I remember somebody telling me NASA had found maggots in the Mars rock.

On display, front and center at the press event with a panel of talking heads — along with NASA’s chief at the time, Dan Goldin — was a sample of the Mars rock in a clear case, sealed up and sitting atop some velvet-looking pillow. Jokingly, I thought to myself, that case must be air-tight to keep those maggots away from the crush of unsuspecting onlookers.

NASA’s hastily arranged press conference to unveil the ALH84001 findings on Aug. 7, 1996 — two days after SpaceNews broke the story — was a standing-room-only affair. Credit: NASA / Bill Ingalls

NASA’s hastily arranged press conference to unveil the ALH84001 findings on Aug. 7, 1996 —
two days after SpaceNews broke the story —
was a
standing-room-only affair. Credit: NASA / Bill Ingalls

It was quite the day. I also recollect making my way to a briefing at the National Science Foundation, having the good fortune to meet Roberta Score, the NSF snowmobiler who found ALH84001 in Antarctica. She said the meteorite caught her eye because it looked greenish, not black, against the white snow. I thought that was colorfully eerie.

The NASA Johnson Space Center-sponsored researchers, led by the late David McKay, Everett Gibson and Kathie Thomas-Keprta, published their findings in the journal Science a week after the NASA press briefing. That paper detailed the biogenic evidence for the rock star that is ALH84001 — possible indication of long-gone, fossil bacteria and chemical traces that might have come from bacteria on Mars.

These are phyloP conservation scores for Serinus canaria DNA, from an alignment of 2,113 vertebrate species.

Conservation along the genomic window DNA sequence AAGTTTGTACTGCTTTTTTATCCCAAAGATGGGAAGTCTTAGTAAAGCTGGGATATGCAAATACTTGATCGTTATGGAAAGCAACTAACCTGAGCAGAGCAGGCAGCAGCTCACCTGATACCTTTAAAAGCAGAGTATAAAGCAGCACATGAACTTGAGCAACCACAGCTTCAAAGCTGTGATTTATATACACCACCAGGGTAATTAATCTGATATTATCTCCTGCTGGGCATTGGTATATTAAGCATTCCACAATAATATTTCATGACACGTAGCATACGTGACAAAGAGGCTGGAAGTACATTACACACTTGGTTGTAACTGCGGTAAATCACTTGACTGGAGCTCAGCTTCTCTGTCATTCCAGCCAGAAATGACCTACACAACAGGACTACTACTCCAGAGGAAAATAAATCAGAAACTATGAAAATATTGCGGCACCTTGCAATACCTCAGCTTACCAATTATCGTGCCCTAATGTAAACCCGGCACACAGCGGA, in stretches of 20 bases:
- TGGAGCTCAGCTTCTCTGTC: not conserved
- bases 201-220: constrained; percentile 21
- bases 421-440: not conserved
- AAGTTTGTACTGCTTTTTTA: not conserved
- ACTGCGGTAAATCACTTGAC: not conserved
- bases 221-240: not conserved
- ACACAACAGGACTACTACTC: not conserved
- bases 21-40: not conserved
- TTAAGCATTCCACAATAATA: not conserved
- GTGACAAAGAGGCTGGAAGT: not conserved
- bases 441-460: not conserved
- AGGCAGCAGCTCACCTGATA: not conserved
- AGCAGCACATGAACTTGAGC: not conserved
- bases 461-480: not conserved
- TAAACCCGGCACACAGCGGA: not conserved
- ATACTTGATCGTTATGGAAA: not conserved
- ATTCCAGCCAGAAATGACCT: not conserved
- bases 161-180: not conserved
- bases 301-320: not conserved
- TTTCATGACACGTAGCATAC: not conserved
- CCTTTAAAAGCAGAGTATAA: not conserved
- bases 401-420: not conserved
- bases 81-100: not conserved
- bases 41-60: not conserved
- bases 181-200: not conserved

Over the years, the speculative view that the Mars meteorite was a carrier of possible Martian fossils is still under dispute.

I reconnected with Everett Gibson in recent days to pulse his thinking, two decades after he and his research colleagues first made their case. On the 20th anniversary of the ALH84001 announcement, the collective statement from Gibson, Kathie Thomas-Keprta and Simon Clemett reads, in part:

“The ALH84001 announcement, despite whether you are a believer of the hypothesis or not, has clearly been the guiding idea for the development of the new interdisciplinary field of astrobiology. This must be viewed as positive for the field of scientific discoveries,” the statement says.

“Today, the research team believes that the original hypothesis is valid. No scientific data has been presented to date that disproves any of the four original lines of evidence presented in 1996. Interpretation of the data is where the disagreement arises.”

Whatever the true message from Mars rock ALH840001, it’s a reminder that unraveling the secrets of the red planet is a tough assignment.

The research spearheaded because of the infamous Mars rock has been invaluable in helping to shape the on-going quest about extraterrestrial life on that faraway world – long-gone in the planet’s past or still patiently waiting to be discovered.

Leonard David is a longtime SpaceNews contributor. His latest book,“Mars: Our Future on the Red Planet,”will be published in October by National Geographic.